It goes without saying that President Obama has experienced one of the worst first years of a second presidential term in modern history. Unlike President Clinton in 1997, Mr. Obama currently has little to no political leverage as he enters a contentious election year with a number of key races in play. Many in Washington have compared his predicament to that of George W. Bush, which will likely continue to be a leading narrative if the White House doesn’t regain control of its domestic agenda – and quickly. While HealthCare.gov is on the mend, a new wave of delays or cancellations will only raise doubts among at-risk Democrats.
In short, if Mr. Obama hasn’t already hit rock bottom, it’s hard to imagine how much worse things could get. It’s disheartening to see the party in such a bind, especially given my more than 30 years working on behalf of Democratic causes. As I wrote in a column recently, confidence in government and American institutions writ-large is quickly eroding.
By all accounts, three facts are clear: Mr. Obama is still president for another 1141 days. He has little to no interest in seeing Republicans take over the Senate and eliminate any chance of advancing his domestic priorities before leaving office. And finally, every president regardless of party makes a conscious pivot to a broader legacy agenda toward the latter half of his second term. Politically-speaking, Mr. Obama must recognize that the recent health care debacle warrants a new strategic approach.
Another opportunity exists: namely that Republicans likely won’t articulate proactive positions on health care, immigration reform or broad economic proposals. While the first is politically toxic for Democrats in 2014, the latter two – if tied to a bold jobs and growth agenda – create a window by which the White House and Democrats running in tight races can show results. Republicans, in particular, will be under tremendous pressure to court Hispanic voters ahead of the 2016 presidential election, but have shown few signs of proposing ideas to reform the nation’s ailing immigration system.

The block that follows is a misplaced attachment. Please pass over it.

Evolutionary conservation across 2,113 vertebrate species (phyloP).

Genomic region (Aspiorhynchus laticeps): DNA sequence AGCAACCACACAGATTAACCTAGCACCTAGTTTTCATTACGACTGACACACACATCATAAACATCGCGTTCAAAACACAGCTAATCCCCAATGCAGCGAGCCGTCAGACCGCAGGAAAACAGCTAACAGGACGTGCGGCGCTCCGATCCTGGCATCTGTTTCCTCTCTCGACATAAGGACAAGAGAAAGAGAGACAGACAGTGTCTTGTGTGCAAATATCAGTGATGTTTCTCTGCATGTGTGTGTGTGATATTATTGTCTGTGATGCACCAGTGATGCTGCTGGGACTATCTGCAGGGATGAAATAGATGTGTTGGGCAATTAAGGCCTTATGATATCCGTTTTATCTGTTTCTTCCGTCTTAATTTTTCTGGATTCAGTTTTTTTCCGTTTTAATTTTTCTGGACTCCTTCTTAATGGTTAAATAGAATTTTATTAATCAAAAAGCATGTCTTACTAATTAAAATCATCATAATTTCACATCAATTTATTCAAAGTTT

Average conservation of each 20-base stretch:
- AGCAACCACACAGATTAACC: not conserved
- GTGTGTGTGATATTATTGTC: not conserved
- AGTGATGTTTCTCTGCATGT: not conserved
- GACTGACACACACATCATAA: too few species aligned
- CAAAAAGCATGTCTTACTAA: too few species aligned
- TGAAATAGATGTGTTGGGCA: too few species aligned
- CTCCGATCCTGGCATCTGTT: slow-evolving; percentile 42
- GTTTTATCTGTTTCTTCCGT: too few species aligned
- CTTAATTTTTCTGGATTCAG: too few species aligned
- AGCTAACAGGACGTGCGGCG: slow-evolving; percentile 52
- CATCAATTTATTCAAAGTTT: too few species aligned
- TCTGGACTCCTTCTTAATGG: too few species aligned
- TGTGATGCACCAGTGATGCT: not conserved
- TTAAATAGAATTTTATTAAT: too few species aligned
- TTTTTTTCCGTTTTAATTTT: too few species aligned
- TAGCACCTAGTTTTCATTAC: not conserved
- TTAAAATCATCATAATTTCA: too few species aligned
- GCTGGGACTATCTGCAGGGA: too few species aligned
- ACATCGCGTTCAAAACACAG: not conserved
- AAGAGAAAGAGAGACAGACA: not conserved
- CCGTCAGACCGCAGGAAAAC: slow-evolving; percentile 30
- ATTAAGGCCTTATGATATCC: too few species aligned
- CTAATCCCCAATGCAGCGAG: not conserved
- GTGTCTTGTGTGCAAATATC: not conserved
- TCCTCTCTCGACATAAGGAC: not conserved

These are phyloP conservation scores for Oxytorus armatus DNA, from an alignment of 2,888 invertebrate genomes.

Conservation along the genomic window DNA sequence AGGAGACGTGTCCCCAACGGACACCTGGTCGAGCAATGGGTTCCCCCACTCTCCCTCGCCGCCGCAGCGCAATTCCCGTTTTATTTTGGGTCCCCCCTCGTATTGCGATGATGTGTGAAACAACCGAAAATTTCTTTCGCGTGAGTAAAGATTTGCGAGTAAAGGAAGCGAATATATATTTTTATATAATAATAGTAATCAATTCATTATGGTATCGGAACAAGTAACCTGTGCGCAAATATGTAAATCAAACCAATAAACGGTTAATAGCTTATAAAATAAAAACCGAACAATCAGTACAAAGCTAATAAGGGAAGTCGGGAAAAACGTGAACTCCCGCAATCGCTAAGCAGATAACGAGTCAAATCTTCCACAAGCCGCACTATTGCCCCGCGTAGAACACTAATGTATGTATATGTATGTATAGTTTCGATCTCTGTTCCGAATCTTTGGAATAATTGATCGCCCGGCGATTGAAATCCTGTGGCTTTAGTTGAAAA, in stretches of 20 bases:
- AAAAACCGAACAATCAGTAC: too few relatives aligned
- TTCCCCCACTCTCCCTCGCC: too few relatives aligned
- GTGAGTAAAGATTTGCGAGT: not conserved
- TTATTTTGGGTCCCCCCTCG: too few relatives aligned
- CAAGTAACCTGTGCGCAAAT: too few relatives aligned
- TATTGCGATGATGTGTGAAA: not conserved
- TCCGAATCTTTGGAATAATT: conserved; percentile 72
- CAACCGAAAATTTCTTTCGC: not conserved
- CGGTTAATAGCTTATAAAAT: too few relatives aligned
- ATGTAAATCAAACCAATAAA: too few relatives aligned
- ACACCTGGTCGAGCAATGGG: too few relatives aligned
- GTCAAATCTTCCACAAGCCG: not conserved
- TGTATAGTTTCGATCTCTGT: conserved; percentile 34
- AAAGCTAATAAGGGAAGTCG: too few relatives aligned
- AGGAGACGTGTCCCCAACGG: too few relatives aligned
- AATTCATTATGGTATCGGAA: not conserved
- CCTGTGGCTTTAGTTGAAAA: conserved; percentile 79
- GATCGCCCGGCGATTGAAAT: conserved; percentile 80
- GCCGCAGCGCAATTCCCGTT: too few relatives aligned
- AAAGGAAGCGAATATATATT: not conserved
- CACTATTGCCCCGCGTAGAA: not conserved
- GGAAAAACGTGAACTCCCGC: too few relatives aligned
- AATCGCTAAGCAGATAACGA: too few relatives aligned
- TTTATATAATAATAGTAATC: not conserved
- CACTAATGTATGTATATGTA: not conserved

For Mr. Obama, pivoting to a pro-growth economic agenda and building on the slight uptick on momentum on the jobs front is likely his best shot at regaining the credibility necessary to govern, maintaining Democratic control of the Senate and laying the groundwork for a second Clinton administration. Two key areas present an opportunity for him to do so:
First, embrace trade policies that protect U.S. intellectual property and promote national competitiveness. The Trans Pacific Partnership – a 12-country trade negotiation that will create new opportunities for U.S. innovators in Asia and beyond – is high on the administration’s agenda with USTR signaling an interest in completing the process this year. Vice President Biden’s trip to the region last week serves as a reminder of the importance of expanding our interests there.
According to NDP Consulting, nearly 75 percent of U.S. exports – the equivalent of $1 trillion— are the result of IP-intensive sectors. Failing to reach a TPP agreement that protects IP – particularly on complex issues like those involving biologic medicines – will do little to advance Mr. Obama’s political or economic interests heading into next year. It’s critical that negotiators recognize the magnitude of getting this right.
Second, Mr. Obama has an opportunity to breathe new life into kitchen table issues that will resonate with midterm voters – sensible tax reform, early childhood education, innovation and STEM initiatives – making a point to draw clear connections as to how they will drive state and local job growth. While health care is set to dominate the national discourse for the foreseeable future, a stagnant economy will cause heartburn for both Democrats and Republicans next November. It’s in both parties’ best interest to return to the fundamentals before it’s too late.
Every second term administration over the past 30 years has experienced significant setbacks. It’s fair to say that 2013 will be remembered as containing a number of them.
However, three years and two months is an eternity in politics. With the right policy priorities, the opportunity to shift course is achievable. Rhetoric alone and excessive partisanship could lead to a significant setback in the midterm election, leading to an outcome that only paralyzes the administration’s efforts through 2016.